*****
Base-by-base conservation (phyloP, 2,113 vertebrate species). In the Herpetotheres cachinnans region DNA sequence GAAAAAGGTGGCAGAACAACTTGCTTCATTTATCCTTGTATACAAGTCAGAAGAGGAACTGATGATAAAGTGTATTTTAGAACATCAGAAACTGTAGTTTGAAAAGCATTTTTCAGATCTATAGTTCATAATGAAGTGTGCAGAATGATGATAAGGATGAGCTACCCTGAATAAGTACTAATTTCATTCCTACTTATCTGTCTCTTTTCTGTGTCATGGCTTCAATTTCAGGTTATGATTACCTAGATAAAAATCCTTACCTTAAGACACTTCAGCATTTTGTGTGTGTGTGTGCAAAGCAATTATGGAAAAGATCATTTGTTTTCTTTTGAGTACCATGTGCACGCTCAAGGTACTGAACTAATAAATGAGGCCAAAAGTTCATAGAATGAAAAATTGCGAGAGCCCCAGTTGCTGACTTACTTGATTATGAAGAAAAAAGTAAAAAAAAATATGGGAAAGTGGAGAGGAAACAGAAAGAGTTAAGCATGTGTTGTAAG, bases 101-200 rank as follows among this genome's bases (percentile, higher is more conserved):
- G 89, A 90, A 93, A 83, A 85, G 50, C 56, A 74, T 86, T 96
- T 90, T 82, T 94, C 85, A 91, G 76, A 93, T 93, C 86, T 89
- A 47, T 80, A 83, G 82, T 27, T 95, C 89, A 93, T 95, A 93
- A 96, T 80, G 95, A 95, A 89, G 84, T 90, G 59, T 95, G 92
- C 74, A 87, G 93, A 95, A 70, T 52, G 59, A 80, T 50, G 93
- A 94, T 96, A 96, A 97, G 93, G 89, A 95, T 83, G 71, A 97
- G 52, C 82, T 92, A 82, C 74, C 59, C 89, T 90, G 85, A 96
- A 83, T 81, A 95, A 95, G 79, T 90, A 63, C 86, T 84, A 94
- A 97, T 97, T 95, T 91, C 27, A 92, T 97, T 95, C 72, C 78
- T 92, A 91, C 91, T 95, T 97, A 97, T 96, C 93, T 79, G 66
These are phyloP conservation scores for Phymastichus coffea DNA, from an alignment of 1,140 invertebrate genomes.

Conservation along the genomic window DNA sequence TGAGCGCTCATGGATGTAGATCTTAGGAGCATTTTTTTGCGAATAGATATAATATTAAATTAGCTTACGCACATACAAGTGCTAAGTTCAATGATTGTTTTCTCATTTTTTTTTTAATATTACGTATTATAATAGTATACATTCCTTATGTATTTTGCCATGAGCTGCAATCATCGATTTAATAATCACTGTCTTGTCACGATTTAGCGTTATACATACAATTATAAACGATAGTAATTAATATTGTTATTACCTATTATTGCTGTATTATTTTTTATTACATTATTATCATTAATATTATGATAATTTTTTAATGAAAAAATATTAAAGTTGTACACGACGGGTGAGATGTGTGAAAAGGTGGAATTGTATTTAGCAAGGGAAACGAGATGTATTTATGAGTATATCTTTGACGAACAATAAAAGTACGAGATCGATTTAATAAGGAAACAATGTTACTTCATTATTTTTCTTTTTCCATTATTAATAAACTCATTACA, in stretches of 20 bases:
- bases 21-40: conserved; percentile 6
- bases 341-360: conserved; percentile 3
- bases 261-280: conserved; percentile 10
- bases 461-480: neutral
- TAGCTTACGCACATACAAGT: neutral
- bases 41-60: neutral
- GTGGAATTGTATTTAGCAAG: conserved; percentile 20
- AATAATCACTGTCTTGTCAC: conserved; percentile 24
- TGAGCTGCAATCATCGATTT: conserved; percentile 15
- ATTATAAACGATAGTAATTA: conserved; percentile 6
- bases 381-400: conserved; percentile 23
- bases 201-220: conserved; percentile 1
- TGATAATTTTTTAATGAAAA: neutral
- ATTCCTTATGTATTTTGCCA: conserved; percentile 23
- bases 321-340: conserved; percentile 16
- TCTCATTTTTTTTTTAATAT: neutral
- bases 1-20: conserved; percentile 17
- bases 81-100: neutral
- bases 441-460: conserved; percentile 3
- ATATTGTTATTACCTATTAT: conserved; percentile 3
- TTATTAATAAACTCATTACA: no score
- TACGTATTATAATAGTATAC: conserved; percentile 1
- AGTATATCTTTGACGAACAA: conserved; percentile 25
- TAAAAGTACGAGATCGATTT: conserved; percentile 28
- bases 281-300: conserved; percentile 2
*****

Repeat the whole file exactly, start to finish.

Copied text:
Base-by-base conservation (phyloP, 2,113 vertebrate species). In the Herpetotheres cachinnans region DNA sequence GAAAAAGGTGGCAGAACAACTTGCTTCATTTATCCTTGTATACAAGTCAGAAGAGGAACTGATGATAAAGTGTATTTTAGAACATCAGAAACTGTAGTTTGAAAAGCATTTTTCAGATCTATAGTTCATAATGAAGTGTGCAGAATGATGATAAGGATGAGCTACCCTGAATAAGTACTAATTTCATTCCTACTTATCTGTCTCTTTTCTGTGTCATGGCTTCAATTTCAGGTTATGATTACCTAGATAAAAATCCTTACCTTAAGACACTTCAGCATTTTGTGTGTGTGTGTGCAAAGCAATTATGGAAAAGATCATTTGTTTTCTTTTGAGTACCATGTGCACGCTCAAGGTACTGAACTAATAAATGAGGCCAAAAGTTCATAGAATGAAAAATTGCGAGAGCCCCAGTTGCTGACTTACTTGATTATGAAGAAAAAAGTAAAAAAAAATATGGGAAAGTGGAGAGGAAACAGAAAGAGTTAAGCATGTGTTGTAAG, bases 101-200 rank as follows among this genome's bases (percentile, higher is more conserved):
- G 89, A 90, A 93, A 83, A 85, G 50, C 56, A 74, T 86, T 96
- T 90, T 82, T 94, C 85, A 91, G 76, A 93, T 93, C 86, T 89
- A 47, T 80, A 83, G 82, T 27, T 95, C 89, A 93, T 95, A 93
- A 96, T 80, G 95, A 95, A 89, G 84, T 90, G 59, T 95, G 92
- C 74, A 87, G 93, A 95, A 70, T 52, G 59, A 80, T 50, G 93
- A 94, T 96, A 96, A 97, G 93, G 89, A 95, T 83, G 71, A 97
- G 52, C 82, T 92, A 82, C 74, C 59, C 89, T 90, G 85, A 96
- A 83, T 81, A 95, A 95, G 79, T 90, A 63, C 86, T 84, A 94
- A 97, T 97, T 95, T 91, C 27, A 92, T 97, T 95, C 72, C 78
- T 92, A 91, C 91, T 95, T 97, A 97, T 96, C 93, T 79, G 66
These are phyloP conservation scores for Phymastichus coffea DNA, from an alignment of 1,140 invertebrate genomes.

Conservation along the genomic window DNA sequence TGAGCGCTCATGGATGTAGATCTTAGGAGCATTTTTTTGCGAATAGATATAATATTAAATTAGCTTACGCACATACAAGTGCTAAGTTCAATGATTGTTTTCTCATTTTTTTTTTAATATTACGTATTATAATAGTATACATTCCTTATGTATTTTGCCATGAGCTGCAATCATCGATTTAATAATCACTGTCTTGTCACGATTTAGCGTTATACATACAATTATAAACGATAGTAATTAATATTGTTATTACCTATTATTGCTGTATTATTTTTTATTACATTATTATCATTAATATTATGATAATTTTTTAATGAAAAAATATTAAAGTTGTACACGACGGGTGAGATGTGTGAAAAGGTGGAATTGTATTTAGCAAGGGAAACGAGATGTATTTATGAGTATATCTTTGACGAACAATAAAAGTACGAGATCGATTTAATAAGGAAACAATGTTACTTCATTATTTTTCTTTTTCCATTATTAATAAACTCATTACA, in stretches of 20 bases:
- bases 21-40: conserved; percentile 6
- bases 341-360: conserved; percentile 3
- bases 261-280: conserved; percentile 10
- bases 461-480: neutral
- TAGCTTACGCACATACAAGT: neutral
- bases 41-60: neutral
- GTGGAATTGTATTTAGCAAG: conserved; percentile 20
- AATAATCACTGTCTTGTCAC: conserved; percentile 24
- TGAGCTGCAATCATCGATTT: conserved; percentile 15
- ATTATAAACGATAGTAATTA: conserved; percentile 6
- bases 381-400: conserved; percentile 23
- bases 201-220: conserved; percentile 1
- TGATAATTTTTTAATGAAAA: neutral
- ATTCCTTATGTATTTTGCCA: conserved; percentile 23
- bases 321-340: conserved; percentile 16
- TCTCATTTTTTTTTTAATAT: neutral
- bases 1-20: conserved; percentile 17
- bases 81-100: neutral
- bases 441-460: conserved; percentile 3
- ATATTGTTATTACCTATTAT: conserved; percentile 3
- TTATTAATAAACTCATTACA: no score
- TACGTATTATAATAGTATAC: conserved; percentile 1
- AGTATATCTTTGACGAACAA: conserved; percentile 25
- TAAAAGTACGAGATCGATTT: conserved; percentile 28
- bases 281-300: conserved; percentile 2